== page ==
Tetanus. Greg Ames’ debut novel, Buffalo Lockjaw, describes the holiday return of 24-year-old protagonist James to hometown Buffalo from his new life in Brooklyn writing copy for a greeting card company. Ames seems to have followed the advice of many creative writing teachers to write about what you know. He’s probably given that advice to others, since Ames is a creative writing teacher at Brooklyn College. Ames knows Buffalo, and presents the struggles and quirks of that place with mastery in this novel. In many respects, Buffalo is the best developed character in the book. James is both naïve and immature, and in grief over his mother’s Alzheimer’s disease he explores euthanasia as a way to give her what he thinks she wants. His stoic father, from whose expression Ames chose his book title, has sold the family home and struggles to pay for his wife’s care. James’ lesbian sister and her partner arrived for Thanksgiving from Oregon to announce her pregnancy. On top of this mix of main characters, James revisits Buffalo friends and finds them in various states of dissolution, not unlike the city. I had the sense in reading Buffalo Lockjaw that Ames had assembled vignettes about the city and some characters and then pasted this novel together with that old material. In a clever way, he interspersed among the novel’s chapters the text of audio interviews that James did with quintessential Buffalo characters. Anyone with a particular connection to Buffalo will find a lot to enjoy in this novel. Readers willing to give a chance to a first-time author will also find some good writing on these pages. Critical readers are likely to find ample faults with characters, plot and dialogue to have preferred a tetanus shot rather than spend time reading Buffalo Lockjaw.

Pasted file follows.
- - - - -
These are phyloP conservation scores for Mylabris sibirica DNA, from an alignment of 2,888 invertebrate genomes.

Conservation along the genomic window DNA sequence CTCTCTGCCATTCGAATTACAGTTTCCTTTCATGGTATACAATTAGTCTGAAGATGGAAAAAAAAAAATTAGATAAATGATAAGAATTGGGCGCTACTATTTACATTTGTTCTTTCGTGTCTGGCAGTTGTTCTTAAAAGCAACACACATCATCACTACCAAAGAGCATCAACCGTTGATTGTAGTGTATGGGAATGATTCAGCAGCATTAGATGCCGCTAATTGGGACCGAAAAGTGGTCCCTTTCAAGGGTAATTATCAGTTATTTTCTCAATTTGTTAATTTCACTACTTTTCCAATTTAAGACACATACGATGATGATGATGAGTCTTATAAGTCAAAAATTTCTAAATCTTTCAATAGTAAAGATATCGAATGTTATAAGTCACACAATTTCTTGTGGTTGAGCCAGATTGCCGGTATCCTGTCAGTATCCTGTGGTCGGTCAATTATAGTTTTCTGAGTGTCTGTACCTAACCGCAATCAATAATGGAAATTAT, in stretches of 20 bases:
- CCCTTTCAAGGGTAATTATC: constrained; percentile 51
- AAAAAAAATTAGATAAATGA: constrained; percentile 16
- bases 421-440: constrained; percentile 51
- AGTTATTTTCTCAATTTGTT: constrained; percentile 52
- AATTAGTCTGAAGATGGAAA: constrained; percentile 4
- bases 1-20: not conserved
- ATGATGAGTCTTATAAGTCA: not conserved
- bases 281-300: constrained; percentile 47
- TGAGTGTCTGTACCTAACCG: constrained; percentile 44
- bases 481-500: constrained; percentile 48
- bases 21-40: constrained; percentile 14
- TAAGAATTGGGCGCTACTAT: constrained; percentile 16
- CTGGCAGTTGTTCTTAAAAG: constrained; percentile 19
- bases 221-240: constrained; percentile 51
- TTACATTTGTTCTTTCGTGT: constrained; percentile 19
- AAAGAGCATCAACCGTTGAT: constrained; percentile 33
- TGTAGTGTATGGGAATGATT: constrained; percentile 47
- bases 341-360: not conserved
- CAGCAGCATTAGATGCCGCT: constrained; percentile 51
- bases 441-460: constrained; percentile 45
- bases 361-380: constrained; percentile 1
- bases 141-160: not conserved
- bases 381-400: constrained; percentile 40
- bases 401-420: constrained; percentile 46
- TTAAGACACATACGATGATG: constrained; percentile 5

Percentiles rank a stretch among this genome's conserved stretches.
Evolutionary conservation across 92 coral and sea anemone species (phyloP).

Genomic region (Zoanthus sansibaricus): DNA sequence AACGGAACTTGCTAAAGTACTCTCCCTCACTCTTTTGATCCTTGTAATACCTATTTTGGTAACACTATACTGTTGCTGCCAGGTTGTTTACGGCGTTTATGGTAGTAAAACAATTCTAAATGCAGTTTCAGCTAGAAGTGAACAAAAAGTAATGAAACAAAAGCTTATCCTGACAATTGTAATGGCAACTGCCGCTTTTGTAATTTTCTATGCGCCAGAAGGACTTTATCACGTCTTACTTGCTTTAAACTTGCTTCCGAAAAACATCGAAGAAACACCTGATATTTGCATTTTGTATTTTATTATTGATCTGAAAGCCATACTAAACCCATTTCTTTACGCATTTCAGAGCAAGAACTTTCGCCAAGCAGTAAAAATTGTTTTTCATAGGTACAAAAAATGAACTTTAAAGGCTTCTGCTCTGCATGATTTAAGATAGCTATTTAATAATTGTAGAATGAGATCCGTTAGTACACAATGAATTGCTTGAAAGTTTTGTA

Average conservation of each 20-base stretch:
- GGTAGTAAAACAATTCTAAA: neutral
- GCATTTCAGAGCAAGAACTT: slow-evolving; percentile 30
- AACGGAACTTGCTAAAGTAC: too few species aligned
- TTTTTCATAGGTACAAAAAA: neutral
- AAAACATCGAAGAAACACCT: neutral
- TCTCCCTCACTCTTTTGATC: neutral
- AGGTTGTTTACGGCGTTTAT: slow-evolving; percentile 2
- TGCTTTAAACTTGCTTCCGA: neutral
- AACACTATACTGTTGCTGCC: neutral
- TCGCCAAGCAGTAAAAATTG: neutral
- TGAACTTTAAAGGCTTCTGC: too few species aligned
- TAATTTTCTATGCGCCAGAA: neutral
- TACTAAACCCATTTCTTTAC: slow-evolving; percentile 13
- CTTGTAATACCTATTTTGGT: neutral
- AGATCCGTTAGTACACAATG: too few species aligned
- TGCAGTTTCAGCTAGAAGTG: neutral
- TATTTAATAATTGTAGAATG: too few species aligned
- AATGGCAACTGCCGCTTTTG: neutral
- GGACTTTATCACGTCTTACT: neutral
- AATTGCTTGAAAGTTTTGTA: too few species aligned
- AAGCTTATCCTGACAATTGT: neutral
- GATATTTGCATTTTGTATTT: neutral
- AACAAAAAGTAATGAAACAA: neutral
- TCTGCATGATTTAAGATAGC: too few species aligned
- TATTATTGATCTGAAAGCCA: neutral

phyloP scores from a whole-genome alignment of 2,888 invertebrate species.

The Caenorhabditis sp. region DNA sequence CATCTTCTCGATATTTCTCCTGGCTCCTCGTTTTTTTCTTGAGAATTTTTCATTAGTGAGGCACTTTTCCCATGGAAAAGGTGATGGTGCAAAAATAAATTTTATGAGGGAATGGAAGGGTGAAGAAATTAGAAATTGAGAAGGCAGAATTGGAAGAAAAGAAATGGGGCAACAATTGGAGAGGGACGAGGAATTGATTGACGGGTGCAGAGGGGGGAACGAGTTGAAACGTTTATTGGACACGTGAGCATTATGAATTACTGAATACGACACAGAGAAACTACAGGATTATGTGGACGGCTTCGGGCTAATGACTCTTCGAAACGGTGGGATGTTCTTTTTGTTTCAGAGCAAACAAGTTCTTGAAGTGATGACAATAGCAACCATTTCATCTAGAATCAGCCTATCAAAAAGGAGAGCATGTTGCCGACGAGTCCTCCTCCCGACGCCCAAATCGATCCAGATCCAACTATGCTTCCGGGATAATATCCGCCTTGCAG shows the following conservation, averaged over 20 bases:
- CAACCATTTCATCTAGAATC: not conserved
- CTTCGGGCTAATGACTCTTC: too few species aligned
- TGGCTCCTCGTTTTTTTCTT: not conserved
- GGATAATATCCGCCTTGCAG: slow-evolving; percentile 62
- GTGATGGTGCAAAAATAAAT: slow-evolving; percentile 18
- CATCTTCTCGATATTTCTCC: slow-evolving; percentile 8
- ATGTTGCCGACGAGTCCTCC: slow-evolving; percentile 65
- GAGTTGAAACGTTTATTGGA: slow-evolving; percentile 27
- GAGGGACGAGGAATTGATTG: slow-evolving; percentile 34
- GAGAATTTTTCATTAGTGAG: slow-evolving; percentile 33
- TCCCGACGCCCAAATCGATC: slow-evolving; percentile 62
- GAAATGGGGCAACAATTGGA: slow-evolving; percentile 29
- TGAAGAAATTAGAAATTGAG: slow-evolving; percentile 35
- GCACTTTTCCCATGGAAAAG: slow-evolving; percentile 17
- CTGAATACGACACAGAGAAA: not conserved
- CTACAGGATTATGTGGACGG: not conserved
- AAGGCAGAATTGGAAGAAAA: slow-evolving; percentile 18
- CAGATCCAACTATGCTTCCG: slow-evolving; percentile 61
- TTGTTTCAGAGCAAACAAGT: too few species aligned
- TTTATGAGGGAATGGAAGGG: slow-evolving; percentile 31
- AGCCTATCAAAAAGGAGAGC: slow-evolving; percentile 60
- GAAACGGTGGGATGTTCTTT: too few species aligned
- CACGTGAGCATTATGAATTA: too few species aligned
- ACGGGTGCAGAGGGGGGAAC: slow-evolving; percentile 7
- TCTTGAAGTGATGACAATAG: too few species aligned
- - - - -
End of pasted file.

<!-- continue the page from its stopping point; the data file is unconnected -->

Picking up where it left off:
Rating: Two-star (Mildly Recommended)